The fifteenth entry in the Donald Lam/Bertha Cool series begins in the firm's offices in L.A., but quickly moves to a cruise ship and, ultimately, to the Hawaiian Islands. A client whom Bertha described as a "fragile little pipsqueak," appears in the office. Lam guesses the man to be about forty-five, but he appears very infirm. He also appears to be loaded with dough, however, and in Bertha's mind, that's all that counts.
The man, whose name is Bicknell, is concerned about a young woman names Miriam Woodford. Miriam, or Mira, was formerly married to Bicknell's partner Ezra Woodford. Woodford was sixty-nine, and Mira, who's an absolute knockout, was twenty-seven. Ezra was able to enjoy six months of wedded bliss before he died suddenly, leaving a fortune to his young widow.
Bicknell, who seems unduly solicitous of the widow, believes that she may be being blackmailed. Mira is about to sail for Hawaii, and Bicknell wants Bertha to sail on the ship with her and protect her. Bertha is dead-set against the idea and wants Donald to go instead. Bicknell insists that he wants a woman on the job and in the end, both Donald and Bertha make the trip.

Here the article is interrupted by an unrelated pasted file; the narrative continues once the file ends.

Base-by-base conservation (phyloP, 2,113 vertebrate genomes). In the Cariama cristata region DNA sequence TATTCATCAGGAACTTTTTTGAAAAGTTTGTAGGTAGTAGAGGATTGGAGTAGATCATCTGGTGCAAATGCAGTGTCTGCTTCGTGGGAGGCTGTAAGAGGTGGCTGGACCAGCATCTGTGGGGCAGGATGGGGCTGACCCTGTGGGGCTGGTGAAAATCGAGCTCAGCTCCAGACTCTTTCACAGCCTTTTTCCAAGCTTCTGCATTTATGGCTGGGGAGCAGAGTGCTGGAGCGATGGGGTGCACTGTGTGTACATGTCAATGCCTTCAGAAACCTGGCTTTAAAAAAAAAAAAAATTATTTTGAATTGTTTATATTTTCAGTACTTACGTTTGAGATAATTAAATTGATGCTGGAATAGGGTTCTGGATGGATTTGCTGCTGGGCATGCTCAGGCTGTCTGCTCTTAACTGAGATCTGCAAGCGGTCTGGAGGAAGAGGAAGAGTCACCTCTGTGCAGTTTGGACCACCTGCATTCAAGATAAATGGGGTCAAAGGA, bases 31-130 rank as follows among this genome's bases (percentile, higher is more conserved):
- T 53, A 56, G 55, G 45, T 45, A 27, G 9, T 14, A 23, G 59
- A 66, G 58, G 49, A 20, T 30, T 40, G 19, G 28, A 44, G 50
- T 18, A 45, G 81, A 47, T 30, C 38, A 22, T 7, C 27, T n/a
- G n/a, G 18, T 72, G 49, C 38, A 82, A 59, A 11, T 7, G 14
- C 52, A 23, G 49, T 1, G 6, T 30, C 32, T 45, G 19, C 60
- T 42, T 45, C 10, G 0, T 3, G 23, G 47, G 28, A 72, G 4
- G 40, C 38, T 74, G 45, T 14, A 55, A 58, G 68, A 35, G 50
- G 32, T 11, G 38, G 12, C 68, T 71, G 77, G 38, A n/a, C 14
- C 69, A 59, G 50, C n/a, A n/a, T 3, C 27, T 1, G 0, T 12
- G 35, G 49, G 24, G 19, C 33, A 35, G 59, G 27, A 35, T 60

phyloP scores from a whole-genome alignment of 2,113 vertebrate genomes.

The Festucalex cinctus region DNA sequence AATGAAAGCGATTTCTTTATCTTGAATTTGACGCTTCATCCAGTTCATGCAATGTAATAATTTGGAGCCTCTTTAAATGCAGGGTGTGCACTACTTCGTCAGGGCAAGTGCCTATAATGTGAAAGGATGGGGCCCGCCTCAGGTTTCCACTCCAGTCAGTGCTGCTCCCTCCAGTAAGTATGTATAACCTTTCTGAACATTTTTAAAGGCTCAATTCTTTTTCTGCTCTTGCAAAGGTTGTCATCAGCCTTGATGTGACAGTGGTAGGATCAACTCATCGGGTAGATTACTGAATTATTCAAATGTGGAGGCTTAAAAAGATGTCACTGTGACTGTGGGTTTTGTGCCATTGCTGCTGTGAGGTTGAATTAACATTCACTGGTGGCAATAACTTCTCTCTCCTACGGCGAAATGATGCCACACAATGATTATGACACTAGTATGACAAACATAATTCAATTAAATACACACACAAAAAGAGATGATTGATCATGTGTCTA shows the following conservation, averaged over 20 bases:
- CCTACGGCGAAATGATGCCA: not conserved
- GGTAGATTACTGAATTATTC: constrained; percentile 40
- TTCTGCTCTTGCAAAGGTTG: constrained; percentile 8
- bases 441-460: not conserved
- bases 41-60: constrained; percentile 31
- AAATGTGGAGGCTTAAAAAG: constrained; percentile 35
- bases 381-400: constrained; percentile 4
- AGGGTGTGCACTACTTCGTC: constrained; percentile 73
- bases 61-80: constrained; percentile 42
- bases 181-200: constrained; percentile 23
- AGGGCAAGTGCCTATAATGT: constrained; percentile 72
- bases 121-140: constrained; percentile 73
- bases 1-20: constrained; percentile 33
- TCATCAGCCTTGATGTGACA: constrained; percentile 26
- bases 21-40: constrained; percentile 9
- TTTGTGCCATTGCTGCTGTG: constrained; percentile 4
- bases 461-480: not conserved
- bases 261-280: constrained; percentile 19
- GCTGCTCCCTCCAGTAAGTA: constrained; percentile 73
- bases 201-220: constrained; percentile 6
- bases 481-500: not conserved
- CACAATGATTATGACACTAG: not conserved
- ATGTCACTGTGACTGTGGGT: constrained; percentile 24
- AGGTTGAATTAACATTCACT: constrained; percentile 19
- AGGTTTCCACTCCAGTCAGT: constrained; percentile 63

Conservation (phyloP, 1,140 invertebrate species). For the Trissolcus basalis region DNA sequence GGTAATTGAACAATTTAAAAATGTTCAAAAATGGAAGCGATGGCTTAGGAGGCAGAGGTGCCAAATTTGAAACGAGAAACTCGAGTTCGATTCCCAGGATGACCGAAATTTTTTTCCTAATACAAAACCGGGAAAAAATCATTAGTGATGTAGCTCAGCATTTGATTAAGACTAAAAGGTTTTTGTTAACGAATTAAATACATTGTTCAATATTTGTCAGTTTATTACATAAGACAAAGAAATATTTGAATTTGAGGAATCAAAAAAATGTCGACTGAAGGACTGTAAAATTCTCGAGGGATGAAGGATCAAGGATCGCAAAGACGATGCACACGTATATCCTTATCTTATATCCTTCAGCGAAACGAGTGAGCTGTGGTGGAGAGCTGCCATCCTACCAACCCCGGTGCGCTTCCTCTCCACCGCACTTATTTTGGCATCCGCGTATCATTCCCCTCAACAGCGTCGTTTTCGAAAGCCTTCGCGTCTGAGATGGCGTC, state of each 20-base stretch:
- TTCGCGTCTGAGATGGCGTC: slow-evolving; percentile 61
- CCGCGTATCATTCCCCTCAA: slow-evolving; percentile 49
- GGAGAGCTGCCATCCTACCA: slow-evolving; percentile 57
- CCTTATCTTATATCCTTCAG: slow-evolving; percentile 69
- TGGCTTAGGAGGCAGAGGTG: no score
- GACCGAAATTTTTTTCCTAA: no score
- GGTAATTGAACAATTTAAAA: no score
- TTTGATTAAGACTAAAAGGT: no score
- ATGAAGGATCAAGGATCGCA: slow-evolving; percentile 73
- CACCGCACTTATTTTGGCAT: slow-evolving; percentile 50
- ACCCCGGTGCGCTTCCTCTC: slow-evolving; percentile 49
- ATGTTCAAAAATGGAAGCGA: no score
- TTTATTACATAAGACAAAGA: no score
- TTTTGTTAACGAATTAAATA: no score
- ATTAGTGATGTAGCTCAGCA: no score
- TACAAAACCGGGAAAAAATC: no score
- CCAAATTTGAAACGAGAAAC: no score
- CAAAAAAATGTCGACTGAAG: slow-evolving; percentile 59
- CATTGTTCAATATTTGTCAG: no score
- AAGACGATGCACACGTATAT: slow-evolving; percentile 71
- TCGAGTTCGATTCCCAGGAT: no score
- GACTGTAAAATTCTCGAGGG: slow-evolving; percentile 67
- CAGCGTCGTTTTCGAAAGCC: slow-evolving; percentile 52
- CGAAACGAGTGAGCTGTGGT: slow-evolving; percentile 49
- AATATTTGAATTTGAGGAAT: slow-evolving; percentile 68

Inevitably, of course, one thing leads to several others. Donald manages to work his way into Mira's circle while on board the ship and will maintain the relationship once in the islands. Before long, someone will be dead and Donald and Bertha will be in the soup up to their necks. As always, it will take some pretty clever thinking and some very fancy footwork on Donald's part it they're going to get out of the mess.
Whenever I read a book in a series like this where the protagonist suddenly leaves his or her familiar surroundings and goes off to someplace exotic, I assume that the author is looking for a way to write off a great vacation as a research expense. Whatever the case, this is a very entertaining novel and it's fun to see Cool and Lam out of their element. A good, quick read.